Inside USB 2.0: what the new spec means for developers
Just about the time developers were starting to gain experience with USB, along came version 2.0. The new specification, released in April 2000, describes a high-speed option of 480 Mbps, 40 times faster than USB 1.1. A major goal of USB is to replace most of the traditional ports on a PC with one versatile and user-friendly interface.
A consortium of companies worked together to develop the USB specification, releasing version 1.0 in 1996 and updating it to 1.1 in 1998. (For a more detailed description of USB 1.x, see Reference 1). Microsoft first included USB support in OEM releases of Windows 95 and has added drivers, bug fixes, and other improvements to each new edition of Windows. Just about every PC from the past few years has at least one USB port. Apple's Macintosh also supports USB, as well as USB hardware and firmware. The specification names Compaq, Hewlett Packard, Intel, Lucent, Microsoft, NEC, and Philips as its author/sponsors. You can download the specification for free from the USB Implementers Forum (http://www.usb.org).
Compared with the interfaces it replaces, USB is more flexible and thus more internally complicated. It's a shared serial bus that places most of the interface intelligence in the host computer, thus enabling less complex and less expensive peripherals. Although its creaters designed USB as a desktop bus for standard peripherals, it is also an option for just about any device that previously would have used an RS-232 or parallel port.
The major change in the new spec is an increase in the maximum data rate. USB 1.x supported two bus speeds: full speed at 12 Mbps and low speed at 1.5 Mbps. Low-speed data rates target cost-sensitive peripherals, as well as mice and other devices that require flexible cables (without bulky shields). USB 2.0 runs at 480 Mbps—a jump that opens the interface to new applications and ensures that it won't be obsolete for a while.
Of course, bus speed is different from the rate at which a device can actually transfer data. The data-transfer rate depends on how busy the bus is, as well as which of the spec's four transfer types is in use. In the best case, on an otherwise idle bus, a high-speed bulk transfer can move data at faster than 53 Mbytes/sec, using close to 90% of the bus's bandwidth for data.
USB's high-speed competitor is IEEE-1394, also known as Firewire. IEEE-1394 has a bus speed of 400 Mbps, and IEEE-1394b proposes to increase this rate to 3.2 Gbps. Note that the two buses have different purposes, although some peripherals could use either device. With USB, the host initiates every transfer, and every transfer has one destination. With IEEE-1394, peripherals can communicate directly with each other, and a transfer can have multiple destinations. IEEE-1394 devices require more intelligence to manage their communications, so their peripheral controllers are more complex and expensive.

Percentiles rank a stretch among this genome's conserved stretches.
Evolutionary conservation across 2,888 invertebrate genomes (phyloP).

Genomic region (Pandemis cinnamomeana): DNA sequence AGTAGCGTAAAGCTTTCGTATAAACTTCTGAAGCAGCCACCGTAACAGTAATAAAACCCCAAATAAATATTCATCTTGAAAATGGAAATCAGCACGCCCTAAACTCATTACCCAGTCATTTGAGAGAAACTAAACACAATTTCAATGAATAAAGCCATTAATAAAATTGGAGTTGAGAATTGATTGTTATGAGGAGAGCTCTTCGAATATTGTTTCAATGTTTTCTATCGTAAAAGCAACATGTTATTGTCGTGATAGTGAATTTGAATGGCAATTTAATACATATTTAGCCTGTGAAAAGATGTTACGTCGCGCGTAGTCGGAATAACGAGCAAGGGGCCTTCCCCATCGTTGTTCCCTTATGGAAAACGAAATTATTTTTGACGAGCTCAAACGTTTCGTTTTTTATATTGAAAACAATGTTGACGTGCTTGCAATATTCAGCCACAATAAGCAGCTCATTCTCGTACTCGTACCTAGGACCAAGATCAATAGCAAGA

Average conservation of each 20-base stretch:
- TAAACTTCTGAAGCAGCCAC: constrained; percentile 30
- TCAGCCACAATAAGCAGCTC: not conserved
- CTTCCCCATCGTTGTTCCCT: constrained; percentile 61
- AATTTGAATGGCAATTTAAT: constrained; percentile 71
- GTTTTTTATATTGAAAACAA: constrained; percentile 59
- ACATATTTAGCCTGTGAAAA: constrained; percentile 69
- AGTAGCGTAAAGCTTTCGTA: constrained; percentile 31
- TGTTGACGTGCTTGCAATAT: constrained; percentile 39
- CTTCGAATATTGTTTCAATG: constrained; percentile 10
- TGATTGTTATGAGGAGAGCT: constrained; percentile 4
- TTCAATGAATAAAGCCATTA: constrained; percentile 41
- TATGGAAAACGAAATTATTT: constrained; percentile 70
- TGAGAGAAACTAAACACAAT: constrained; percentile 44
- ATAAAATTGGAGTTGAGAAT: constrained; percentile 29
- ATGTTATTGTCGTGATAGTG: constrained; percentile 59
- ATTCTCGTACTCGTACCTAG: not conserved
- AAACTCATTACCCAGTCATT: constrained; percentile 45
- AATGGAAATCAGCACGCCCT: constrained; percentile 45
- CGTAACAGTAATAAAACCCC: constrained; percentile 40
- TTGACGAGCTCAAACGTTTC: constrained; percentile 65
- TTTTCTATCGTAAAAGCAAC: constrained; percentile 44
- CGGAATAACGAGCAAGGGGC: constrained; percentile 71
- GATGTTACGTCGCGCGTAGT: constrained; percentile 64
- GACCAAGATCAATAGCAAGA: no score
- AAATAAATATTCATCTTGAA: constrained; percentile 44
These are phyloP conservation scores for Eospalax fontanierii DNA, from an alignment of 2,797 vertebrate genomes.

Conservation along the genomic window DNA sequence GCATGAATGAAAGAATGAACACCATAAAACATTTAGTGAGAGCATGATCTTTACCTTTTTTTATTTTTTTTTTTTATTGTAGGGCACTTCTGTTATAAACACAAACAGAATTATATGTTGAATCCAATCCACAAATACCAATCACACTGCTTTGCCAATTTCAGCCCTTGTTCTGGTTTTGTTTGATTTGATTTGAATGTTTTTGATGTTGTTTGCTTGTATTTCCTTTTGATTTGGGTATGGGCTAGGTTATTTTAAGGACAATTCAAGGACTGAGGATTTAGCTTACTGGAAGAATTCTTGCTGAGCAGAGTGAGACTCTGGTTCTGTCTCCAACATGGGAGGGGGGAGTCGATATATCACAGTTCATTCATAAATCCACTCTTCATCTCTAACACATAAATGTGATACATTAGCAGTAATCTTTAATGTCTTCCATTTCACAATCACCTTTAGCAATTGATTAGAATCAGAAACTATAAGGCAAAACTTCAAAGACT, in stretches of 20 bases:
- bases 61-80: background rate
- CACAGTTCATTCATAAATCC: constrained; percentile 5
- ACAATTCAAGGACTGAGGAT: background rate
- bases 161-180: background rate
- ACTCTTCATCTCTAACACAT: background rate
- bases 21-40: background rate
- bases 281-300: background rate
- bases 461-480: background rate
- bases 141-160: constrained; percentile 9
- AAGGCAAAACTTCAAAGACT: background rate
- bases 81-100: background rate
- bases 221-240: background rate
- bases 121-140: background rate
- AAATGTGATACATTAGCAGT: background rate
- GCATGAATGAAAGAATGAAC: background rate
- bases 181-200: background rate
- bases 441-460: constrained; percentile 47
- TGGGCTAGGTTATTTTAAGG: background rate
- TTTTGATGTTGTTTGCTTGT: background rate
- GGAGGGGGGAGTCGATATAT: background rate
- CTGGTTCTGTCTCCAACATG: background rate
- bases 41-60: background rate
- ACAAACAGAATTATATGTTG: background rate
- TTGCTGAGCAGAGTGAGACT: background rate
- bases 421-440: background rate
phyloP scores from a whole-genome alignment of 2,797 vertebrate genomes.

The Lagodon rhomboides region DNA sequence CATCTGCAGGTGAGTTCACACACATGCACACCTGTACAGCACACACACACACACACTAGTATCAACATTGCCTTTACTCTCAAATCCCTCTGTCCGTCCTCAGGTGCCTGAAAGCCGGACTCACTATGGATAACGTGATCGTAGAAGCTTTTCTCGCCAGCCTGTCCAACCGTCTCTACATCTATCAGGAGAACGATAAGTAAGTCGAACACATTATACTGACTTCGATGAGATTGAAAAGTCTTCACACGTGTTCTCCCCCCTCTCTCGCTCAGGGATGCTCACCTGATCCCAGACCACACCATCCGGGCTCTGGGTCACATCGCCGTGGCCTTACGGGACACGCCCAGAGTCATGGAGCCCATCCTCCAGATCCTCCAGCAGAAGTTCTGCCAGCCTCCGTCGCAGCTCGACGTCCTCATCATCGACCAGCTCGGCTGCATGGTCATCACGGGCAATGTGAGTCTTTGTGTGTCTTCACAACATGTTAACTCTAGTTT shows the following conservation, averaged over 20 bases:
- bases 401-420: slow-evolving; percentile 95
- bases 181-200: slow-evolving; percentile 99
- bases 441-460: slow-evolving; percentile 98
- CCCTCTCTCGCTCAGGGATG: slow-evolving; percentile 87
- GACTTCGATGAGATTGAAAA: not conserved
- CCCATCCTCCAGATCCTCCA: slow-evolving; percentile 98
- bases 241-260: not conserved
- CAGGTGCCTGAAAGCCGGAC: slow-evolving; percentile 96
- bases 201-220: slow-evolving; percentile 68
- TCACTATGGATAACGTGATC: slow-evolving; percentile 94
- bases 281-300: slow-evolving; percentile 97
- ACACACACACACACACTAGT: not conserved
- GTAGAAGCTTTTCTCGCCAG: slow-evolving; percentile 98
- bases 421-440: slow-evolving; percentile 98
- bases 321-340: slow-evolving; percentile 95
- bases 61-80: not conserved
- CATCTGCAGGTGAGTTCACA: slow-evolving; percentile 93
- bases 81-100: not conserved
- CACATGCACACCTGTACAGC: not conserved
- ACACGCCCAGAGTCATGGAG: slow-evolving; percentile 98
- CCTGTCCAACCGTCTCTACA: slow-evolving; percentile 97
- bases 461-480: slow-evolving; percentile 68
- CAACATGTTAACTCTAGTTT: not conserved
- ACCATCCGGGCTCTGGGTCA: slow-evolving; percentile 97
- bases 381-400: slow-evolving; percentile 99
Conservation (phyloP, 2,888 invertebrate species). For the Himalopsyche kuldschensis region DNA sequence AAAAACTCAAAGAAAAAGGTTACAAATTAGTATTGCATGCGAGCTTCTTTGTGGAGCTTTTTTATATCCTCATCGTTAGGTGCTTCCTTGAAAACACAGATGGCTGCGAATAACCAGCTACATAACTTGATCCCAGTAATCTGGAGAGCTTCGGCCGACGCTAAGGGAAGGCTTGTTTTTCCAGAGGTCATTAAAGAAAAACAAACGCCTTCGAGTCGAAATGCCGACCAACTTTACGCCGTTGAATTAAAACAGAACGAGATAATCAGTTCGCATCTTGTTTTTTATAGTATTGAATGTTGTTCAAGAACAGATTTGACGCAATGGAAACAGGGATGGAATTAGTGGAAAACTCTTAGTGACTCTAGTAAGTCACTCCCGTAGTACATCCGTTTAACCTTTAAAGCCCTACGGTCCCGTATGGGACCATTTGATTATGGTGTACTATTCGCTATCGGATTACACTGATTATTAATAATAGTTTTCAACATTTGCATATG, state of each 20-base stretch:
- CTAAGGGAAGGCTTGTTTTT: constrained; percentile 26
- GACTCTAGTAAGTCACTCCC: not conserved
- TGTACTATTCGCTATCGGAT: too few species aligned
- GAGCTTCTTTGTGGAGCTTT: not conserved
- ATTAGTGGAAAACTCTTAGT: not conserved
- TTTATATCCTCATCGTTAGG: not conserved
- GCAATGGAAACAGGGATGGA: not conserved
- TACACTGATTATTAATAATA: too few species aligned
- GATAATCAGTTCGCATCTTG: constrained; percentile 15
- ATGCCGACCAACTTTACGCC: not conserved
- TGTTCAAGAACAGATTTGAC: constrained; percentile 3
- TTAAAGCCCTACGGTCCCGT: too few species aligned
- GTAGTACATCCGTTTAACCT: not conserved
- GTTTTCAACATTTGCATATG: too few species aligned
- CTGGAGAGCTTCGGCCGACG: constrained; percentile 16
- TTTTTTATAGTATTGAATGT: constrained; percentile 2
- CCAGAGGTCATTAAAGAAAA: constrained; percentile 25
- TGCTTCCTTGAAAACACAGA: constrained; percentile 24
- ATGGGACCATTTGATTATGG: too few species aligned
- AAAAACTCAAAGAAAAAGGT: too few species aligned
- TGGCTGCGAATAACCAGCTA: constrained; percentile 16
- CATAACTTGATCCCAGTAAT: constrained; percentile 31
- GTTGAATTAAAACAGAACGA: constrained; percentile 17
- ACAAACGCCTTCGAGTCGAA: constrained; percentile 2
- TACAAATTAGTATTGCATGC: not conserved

What about the users?
USB 2.0 makes it as easy as possible for end users to employ the high-speed data rates. However, users will need to install 2.0 host-controller hardware in their host computers and possibly upgrade their operating system as well.
In 2001, Intel will introduce Pentium 4 motherboards and a chip set with integrated USB 2.0 support. Systems without motherboard support will be able to add PCI cards with 2.0 controllers. Windows 2000 will support the controllers, and upgrades for Windows 98 SE and Windows Me will probably become available. To use the high-speed data rate, any hubs between the host and the device must also be capable of running at the same rate. The high-speed cables are the same shielded, twisted pairs specified for devices with full-speed interfaces.
When the hardware is in place, users can proceed as usual. In most cases, they don't have to know or care about the speed of their devices or host controller. For example, when a high-speed device plugs into a hub that supports only low- and full-speed devices, the device must respond at full speed to the standard enumeration requests that identify the device. A high-speed device is required only to enumerate at full speed, but in most cases, it makes sense to make a product fully functional at both speeds. Doing so requires little extra development time or cost and increases the market for the device while 1.x controllers are still common.
Requirements for a 2.0 device
Every USB peripheral requires a controller chip and firmware to manage its communications on the bus. The controller's hardware does most of the work of supporting high-speed data rates, including negotiating the switch from full speed to high speed when possible.
Vendors of 1.x chips, including Cypress, Lucent, and NetChip, currently offer or are developing high-speed peripheral controllers. For high-speed designs based on ASICs or FPGAs, Philips Semiconductor's ISP1501 transceiver can provide the hardware interface.
Intel has a peripheral-development kit that contains a 2.0 host controller on a PCI expansion card, a software stack for Windows 2000, and a single-step/debugging tool. The kit is available to members of the USB Implementers Forum. For testing, vendors, such as Catalyst Enterprises, Computer Access Technology Corporation, Crescent Heart Software, and Data Transit are either offering or developing 2.0 protocol analyzers.
Every USB device stores a series of descriptor tables that the host computer requests during enumeration to learn about the device's capabilities. The device descriptor includes a field to indicate the version of the spec that the device complies with. To support new abilities in 2.0, the spec also defines a few new fields in the descriptors and expanded options for some of the standard requests.
A host computer that supports USB 2.0 must have host-controller hardware and software drivers (typically provided with the operating system) to handle low-level USB communications. Each device must also have a class or device driver to manage communication between the low-level drivers and applications that access the device. Windows and other operating systems include some class drivers. A device that can't use the operating system's built-in drivers must provide its own driver.